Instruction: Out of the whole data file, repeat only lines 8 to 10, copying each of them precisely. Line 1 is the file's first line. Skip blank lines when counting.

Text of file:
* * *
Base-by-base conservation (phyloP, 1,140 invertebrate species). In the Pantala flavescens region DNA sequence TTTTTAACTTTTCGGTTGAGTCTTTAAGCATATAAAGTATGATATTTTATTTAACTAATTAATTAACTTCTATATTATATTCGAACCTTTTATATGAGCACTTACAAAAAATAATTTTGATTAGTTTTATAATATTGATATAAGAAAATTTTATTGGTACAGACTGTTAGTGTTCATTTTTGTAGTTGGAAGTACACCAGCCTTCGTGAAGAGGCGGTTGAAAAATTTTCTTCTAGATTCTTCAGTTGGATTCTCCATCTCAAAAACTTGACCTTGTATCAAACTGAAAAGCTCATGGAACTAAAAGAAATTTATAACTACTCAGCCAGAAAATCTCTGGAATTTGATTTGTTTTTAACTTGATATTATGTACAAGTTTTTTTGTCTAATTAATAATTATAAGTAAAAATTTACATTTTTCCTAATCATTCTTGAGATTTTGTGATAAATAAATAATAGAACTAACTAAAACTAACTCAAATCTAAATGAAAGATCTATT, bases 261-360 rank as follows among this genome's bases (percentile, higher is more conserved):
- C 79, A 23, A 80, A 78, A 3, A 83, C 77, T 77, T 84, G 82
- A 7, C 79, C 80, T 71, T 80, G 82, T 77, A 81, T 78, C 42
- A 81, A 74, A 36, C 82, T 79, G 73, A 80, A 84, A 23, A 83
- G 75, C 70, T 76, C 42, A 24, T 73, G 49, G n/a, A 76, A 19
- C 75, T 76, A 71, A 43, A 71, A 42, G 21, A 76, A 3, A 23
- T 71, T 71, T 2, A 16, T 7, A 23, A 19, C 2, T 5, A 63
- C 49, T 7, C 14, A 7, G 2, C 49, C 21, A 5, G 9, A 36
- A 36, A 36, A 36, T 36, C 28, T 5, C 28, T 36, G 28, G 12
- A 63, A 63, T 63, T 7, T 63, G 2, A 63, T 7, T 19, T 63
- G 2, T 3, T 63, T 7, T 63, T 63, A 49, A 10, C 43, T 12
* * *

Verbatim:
- C 49, T 7, C 14, A 7, G 2, C 49, C 21, A 5, G 9, A 36
- A 36, A 36, A 36, T 36, C 28, T 5, C 28, T 36, G 28, G 12
- A 63, A 63, T 63, T 7, T 63, G 2, A 63, T 7, T 19, T 63